When Yura's kidnapped by slavers her magic spirals out of control, killing the slavers, fellow slaves, and the mage-hunting knights assigned to assassinate her. One knight survives - Kahn, bastard of the King of Ral. Determined to complete his assignment and avenge the loss of his comrades, he travels with a guilt-wracked Yura and the old mage Vendal. Vendal takes Yura under his wing, teaches her to control her powers, and leads her to a safe haven in the capital of Lekk, where people flatter, manipulate, and backstab to make her power their own.

This is more set-up, specifically what happens in the book, and who else is involved in Yura's journey. Arguably I could shorten and combine a lot of this with the MAIN conflict, which is below. The MAIN conflict acts as the cupcake wrapper, keeping the cupcake in place and making it appealing. It's essentially the last chance you have to draw the reader into the story and leave them hanging, leave them wanting to read more. So make it good!  

But a greater threat lurks; the King of Ral reanimates the corpses of the long-dead Darkest Burns in an effort to make another invincible army. They regenerate. They overrun villages and make their way to the capital of Lekk. And the only thing that can destroy them permanently is true Darkest Burn magic - Yura's magic. 

If she can't master it, Lekk will perish. If she can't control it, she'll kill innocents again.

Darkest Burns will consume the world again. 

In my personal opinion, I've done better MAIN conflicts, but I do like those last couple lines. Finally, we get to the sprinkles of the cupcake - the summarizing paragraph.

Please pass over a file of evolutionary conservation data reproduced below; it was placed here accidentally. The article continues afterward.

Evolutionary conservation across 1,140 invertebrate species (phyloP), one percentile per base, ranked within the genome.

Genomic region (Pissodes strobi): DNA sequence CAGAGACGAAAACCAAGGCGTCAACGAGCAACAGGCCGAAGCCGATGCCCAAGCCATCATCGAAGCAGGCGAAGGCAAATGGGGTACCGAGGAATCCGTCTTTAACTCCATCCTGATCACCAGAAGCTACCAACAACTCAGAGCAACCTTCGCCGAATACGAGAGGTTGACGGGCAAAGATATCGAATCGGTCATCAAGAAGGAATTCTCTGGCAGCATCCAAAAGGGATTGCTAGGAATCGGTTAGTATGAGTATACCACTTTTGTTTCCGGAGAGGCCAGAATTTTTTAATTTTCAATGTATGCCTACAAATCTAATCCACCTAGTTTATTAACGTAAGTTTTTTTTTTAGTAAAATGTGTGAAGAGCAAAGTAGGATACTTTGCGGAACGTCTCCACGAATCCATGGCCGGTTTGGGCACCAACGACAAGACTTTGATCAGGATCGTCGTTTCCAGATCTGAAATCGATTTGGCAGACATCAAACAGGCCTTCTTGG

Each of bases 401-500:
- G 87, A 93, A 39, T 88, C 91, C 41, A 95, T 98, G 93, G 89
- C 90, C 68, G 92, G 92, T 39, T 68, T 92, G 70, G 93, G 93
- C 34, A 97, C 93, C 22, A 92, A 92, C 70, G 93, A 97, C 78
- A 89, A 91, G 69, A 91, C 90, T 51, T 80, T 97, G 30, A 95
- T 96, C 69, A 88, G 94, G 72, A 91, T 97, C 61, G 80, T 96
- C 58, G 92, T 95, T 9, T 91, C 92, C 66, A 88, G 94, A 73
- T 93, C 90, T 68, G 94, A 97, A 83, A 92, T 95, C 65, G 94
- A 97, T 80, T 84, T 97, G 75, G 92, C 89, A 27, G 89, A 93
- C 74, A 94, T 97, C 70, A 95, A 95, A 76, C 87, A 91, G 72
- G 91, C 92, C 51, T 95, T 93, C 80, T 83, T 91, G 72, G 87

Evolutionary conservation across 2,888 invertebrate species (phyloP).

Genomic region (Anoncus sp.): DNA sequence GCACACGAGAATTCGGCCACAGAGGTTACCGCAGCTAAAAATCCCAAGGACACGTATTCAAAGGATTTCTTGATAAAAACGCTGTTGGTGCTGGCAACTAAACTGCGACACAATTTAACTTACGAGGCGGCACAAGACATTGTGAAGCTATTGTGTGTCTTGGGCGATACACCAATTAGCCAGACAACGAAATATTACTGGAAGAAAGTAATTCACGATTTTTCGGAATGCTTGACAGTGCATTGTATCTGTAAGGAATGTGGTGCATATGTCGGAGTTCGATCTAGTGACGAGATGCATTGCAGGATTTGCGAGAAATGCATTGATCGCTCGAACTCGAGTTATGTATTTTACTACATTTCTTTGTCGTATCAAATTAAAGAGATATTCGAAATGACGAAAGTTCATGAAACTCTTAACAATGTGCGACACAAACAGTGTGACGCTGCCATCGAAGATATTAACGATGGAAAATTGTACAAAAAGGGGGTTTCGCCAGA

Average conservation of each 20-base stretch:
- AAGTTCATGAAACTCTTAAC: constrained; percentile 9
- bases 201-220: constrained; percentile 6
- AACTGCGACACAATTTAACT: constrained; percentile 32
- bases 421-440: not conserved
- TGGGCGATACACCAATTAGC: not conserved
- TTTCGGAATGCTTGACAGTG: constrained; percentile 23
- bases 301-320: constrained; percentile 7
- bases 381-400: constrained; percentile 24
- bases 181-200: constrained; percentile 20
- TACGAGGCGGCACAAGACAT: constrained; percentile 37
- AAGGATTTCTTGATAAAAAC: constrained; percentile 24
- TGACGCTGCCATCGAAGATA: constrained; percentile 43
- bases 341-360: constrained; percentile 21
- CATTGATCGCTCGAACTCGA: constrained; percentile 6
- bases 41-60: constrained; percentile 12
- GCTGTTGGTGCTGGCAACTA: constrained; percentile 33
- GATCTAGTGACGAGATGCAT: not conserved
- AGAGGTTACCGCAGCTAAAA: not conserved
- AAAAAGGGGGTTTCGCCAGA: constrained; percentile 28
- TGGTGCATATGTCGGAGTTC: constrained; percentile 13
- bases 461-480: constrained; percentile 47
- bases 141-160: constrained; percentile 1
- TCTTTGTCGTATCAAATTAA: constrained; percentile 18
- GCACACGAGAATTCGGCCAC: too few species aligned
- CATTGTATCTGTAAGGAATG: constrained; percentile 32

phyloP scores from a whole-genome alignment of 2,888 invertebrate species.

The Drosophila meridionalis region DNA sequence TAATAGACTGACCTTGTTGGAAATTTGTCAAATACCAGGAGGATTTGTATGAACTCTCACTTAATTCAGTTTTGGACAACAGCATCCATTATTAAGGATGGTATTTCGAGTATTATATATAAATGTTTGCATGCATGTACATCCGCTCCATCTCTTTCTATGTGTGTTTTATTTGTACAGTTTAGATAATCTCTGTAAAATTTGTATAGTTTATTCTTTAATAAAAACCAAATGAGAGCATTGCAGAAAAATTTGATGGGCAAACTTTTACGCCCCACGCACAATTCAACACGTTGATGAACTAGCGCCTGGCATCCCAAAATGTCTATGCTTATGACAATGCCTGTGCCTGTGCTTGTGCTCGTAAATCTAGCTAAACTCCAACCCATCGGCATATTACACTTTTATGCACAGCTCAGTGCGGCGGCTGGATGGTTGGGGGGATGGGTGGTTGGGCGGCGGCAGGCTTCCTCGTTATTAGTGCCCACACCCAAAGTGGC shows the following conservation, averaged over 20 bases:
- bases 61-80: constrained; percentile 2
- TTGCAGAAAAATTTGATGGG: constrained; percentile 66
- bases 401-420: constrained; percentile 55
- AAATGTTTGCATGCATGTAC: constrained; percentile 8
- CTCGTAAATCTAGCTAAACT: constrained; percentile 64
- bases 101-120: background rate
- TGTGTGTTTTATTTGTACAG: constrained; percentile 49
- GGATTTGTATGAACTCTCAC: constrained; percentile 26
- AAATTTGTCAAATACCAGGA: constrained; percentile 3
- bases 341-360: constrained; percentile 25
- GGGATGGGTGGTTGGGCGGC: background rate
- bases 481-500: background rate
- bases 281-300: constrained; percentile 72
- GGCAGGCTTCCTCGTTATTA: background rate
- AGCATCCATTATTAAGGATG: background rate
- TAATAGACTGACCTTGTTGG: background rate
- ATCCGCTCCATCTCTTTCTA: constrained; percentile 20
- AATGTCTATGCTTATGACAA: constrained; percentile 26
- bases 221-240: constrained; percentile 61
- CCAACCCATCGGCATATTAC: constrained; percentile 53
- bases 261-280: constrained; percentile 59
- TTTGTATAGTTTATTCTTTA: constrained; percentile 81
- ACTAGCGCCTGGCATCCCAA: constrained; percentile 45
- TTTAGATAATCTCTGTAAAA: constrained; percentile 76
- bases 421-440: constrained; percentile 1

The Darkest Burning is a 78k word YA/Fantasy, pitched as A Game of Thrones meets Legend of Korra. Thank you for your time.

Overall, the query is rather average. I've never done a fantasy YA query before, so this was my first try! It's a lot harder than, say, contemporary, which has a straightforward plot without a lot of world building, since we already live in that world! Although, any cupcake is a good cupcake, I think, and this one is no exception.


  1. Thanks for the great query advice! I think your queries are awesome. It's definitely not one of my skills but I finally got one I'm happy with for my last project. I think I pants too much to write a query before a novel but I always try to start it after the first draft so that I have as long as possible to polish it, because they are definitely quite rusty for me.

    1. D'aww, thanks Zoe! I think it's maybe important, even if you pants, to try and write a query maybe sometime halfway through the book. It really helps you simplify and see your story in a new light! But I totally understand pantsing, too. I'm a huge pantser myself.

      And practice makes perfect! It's really true - you only get better with time, I promise.

    2. That's really interesting to know you write your query before even though you pants, I never would have guessed. Well I'm about to start a first draft so maybe I will try it now or even midway through. It's a good idea, maybe I'm just scared haha, oh queries!